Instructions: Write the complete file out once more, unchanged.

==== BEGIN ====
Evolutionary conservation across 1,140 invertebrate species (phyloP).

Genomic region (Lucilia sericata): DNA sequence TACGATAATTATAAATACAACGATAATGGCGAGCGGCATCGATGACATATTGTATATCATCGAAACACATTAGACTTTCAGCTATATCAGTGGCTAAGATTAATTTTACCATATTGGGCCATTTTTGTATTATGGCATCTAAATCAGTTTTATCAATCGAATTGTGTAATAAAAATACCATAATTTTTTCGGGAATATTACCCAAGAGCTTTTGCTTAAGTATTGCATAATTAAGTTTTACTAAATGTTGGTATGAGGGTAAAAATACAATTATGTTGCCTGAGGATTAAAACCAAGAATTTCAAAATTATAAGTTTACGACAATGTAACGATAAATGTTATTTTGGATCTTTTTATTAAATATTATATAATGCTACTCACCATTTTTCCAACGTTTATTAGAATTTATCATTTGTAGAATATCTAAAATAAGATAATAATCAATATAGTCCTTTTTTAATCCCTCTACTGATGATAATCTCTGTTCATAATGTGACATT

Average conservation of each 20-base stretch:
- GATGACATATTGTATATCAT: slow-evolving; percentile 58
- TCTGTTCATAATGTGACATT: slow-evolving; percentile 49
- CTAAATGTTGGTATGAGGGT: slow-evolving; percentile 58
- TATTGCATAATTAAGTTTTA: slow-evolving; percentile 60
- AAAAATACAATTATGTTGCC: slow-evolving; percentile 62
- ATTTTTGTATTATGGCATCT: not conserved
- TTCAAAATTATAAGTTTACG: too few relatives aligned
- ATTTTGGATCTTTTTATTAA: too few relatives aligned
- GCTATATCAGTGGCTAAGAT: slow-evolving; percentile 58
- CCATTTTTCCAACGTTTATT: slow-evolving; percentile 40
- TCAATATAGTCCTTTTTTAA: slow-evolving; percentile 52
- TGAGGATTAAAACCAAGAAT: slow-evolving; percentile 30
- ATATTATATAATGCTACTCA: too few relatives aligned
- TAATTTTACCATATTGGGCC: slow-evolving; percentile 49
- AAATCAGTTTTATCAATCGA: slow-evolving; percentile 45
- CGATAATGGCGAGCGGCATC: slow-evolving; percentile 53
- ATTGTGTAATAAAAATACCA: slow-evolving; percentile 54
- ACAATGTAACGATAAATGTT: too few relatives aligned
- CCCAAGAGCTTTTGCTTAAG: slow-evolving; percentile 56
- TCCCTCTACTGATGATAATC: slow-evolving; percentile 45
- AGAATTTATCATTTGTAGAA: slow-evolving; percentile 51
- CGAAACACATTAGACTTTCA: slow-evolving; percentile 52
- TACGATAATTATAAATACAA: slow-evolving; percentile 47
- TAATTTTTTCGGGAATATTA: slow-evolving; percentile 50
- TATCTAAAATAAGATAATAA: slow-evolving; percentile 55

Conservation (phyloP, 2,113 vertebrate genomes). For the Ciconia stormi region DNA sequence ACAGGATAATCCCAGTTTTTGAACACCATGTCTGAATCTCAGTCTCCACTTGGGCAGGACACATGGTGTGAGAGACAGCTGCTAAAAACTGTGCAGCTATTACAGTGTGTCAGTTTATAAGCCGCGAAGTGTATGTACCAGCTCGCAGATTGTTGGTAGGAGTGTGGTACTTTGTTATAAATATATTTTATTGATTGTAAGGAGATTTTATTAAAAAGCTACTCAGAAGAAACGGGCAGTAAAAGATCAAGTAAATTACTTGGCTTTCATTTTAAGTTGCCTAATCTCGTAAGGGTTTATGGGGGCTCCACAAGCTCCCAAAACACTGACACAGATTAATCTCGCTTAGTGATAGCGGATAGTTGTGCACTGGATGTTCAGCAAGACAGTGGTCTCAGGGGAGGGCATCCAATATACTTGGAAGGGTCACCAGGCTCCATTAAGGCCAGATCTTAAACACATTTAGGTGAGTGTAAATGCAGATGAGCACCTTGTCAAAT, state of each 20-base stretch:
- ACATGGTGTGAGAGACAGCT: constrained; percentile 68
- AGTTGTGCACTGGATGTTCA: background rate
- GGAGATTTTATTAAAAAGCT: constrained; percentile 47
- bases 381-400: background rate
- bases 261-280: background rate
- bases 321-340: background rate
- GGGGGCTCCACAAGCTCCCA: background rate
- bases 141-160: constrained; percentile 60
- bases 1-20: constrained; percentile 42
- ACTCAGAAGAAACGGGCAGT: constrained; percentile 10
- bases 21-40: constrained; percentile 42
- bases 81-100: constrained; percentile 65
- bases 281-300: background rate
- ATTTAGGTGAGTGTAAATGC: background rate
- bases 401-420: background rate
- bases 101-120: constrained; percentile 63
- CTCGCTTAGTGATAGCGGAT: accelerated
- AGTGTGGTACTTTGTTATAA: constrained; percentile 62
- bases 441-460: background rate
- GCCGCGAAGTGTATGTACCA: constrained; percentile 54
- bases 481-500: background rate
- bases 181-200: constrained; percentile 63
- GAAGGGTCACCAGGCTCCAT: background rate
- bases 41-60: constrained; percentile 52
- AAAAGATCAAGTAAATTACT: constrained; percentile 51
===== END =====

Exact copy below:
Evolutionary conservation across 1,140 invertebrate species (phyloP).

Genomic region (Lucilia sericata): DNA sequence TACGATAATTATAAATACAACGATAATGGCGAGCGGCATCGATGACATATTGTATATCATCGAAACACATTAGACTTTCAGCTATATCAGTGGCTAAGATTAATTTTACCATATTGGGCCATTTTTGTATTATGGCATCTAAATCAGTTTTATCAATCGAATTGTGTAATAAAAATACCATAATTTTTTCGGGAATATTACCCAAGAGCTTTTGCTTAAGTATTGCATAATTAAGTTTTACTAAATGTTGGTATGAGGGTAAAAATACAATTATGTTGCCTGAGGATTAAAACCAAGAATTTCAAAATTATAAGTTTACGACAATGTAACGATAAATGTTATTTTGGATCTTTTTATTAAATATTATATAATGCTACTCACCATTTTTCCAACGTTTATTAGAATTTATCATTTGTAGAATATCTAAAATAAGATAATAATCAATATAGTCCTTTTTTAATCCCTCTACTGATGATAATCTCTGTTCATAATGTGACATT

Average conservation of each 20-base stretch:
- GATGACATATTGTATATCAT: slow-evolving; percentile 58
- TCTGTTCATAATGTGACATT: slow-evolving; percentile 49
- CTAAATGTTGGTATGAGGGT: slow-evolving; percentile 58
- TATTGCATAATTAAGTTTTA: slow-evolving; percentile 60
- AAAAATACAATTATGTTGCC: slow-evolving; percentile 62
- ATTTTTGTATTATGGCATCT: not conserved
- TTCAAAATTATAAGTTTACG: too few relatives aligned
- ATTTTGGATCTTTTTATTAA: too few relatives aligned
- GCTATATCAGTGGCTAAGAT: slow-evolving; percentile 58
- CCATTTTTCCAACGTTTATT: slow-evolving; percentile 40
- TCAATATAGTCCTTTTTTAA: slow-evolving; percentile 52
- TGAGGATTAAAACCAAGAAT: slow-evolving; percentile 30
- ATATTATATAATGCTACTCA: too few relatives aligned
- TAATTTTACCATATTGGGCC: slow-evolving; percentile 49
- AAATCAGTTTTATCAATCGA: slow-evolving; percentile 45
- CGATAATGGCGAGCGGCATC: slow-evolving; percentile 53
- ATTGTGTAATAAAAATACCA: slow-evolving; percentile 54
- ACAATGTAACGATAAATGTT: too few relatives aligned
- CCCAAGAGCTTTTGCTTAAG: slow-evolving; percentile 56
- TCCCTCTACTGATGATAATC: slow-evolving; percentile 45
- AGAATTTATCATTTGTAGAA: slow-evolving; percentile 51
- CGAAACACATTAGACTTTCA: slow-evolving; percentile 52
- TACGATAATTATAAATACAA: slow-evolving; percentile 47
- TAATTTTTTCGGGAATATTA: slow-evolving; percentile 50
- TATCTAAAATAAGATAATAA: slow-evolving; percentile 55

Conservation (phyloP, 2,113 vertebrate genomes). For the Ciconia stormi region DNA sequence ACAGGATAATCCCAGTTTTTGAACACCATGTCTGAATCTCAGTCTCCACTTGGGCAGGACACATGGTGTGAGAGACAGCTGCTAAAAACTGTGCAGCTATTACAGTGTGTCAGTTTATAAGCCGCGAAGTGTATGTACCAGCTCGCAGATTGTTGGTAGGAGTGTGGTACTTTGTTATAAATATATTTTATTGATTGTAAGGAGATTTTATTAAAAAGCTACTCAGAAGAAACGGGCAGTAAAAGATCAAGTAAATTACTTGGCTTTCATTTTAAGTTGCCTAATCTCGTAAGGGTTTATGGGGGCTCCACAAGCTCCCAAAACACTGACACAGATTAATCTCGCTTAGTGATAGCGGATAGTTGTGCACTGGATGTTCAGCAAGACAGTGGTCTCAGGGGAGGGCATCCAATATACTTGGAAGGGTCACCAGGCTCCATTAAGGCCAGATCTTAAACACATTTAGGTGAGTGTAAATGCAGATGAGCACCTTGTCAAAT, state of each 20-base stretch:
- ACATGGTGTGAGAGACAGCT: constrained; percentile 68
- AGTTGTGCACTGGATGTTCA: background rate
- GGAGATTTTATTAAAAAGCT: constrained; percentile 47
- bases 381-400: background rate
- bases 261-280: background rate
- bases 321-340: background rate
- GGGGGCTCCACAAGCTCCCA: background rate
- bases 141-160: constrained; percentile 60
- bases 1-20: constrained; percentile 42
- ACTCAGAAGAAACGGGCAGT: constrained; percentile 10
- bases 21-40: constrained; percentile 42
- bases 81-100: constrained; percentile 65
- bases 281-300: background rate
- ATTTAGGTGAGTGTAAATGC: background rate
- bases 401-420: background rate
- bases 101-120: constrained; percentile 63
- CTCGCTTAGTGATAGCGGAT: accelerated
- AGTGTGGTACTTTGTTATAA: constrained; percentile 62
- bases 441-460: background rate
- GCCGCGAAGTGTATGTACCA: constrained; percentile 54
- bases 481-500: background rate
- bases 181-200: constrained; percentile 63
- GAAGGGTCACCAGGCTCCAT: background rate
- bases 41-60: constrained; percentile 52
- AAAAGATCAAGTAAATTACT: constrained; percentile 51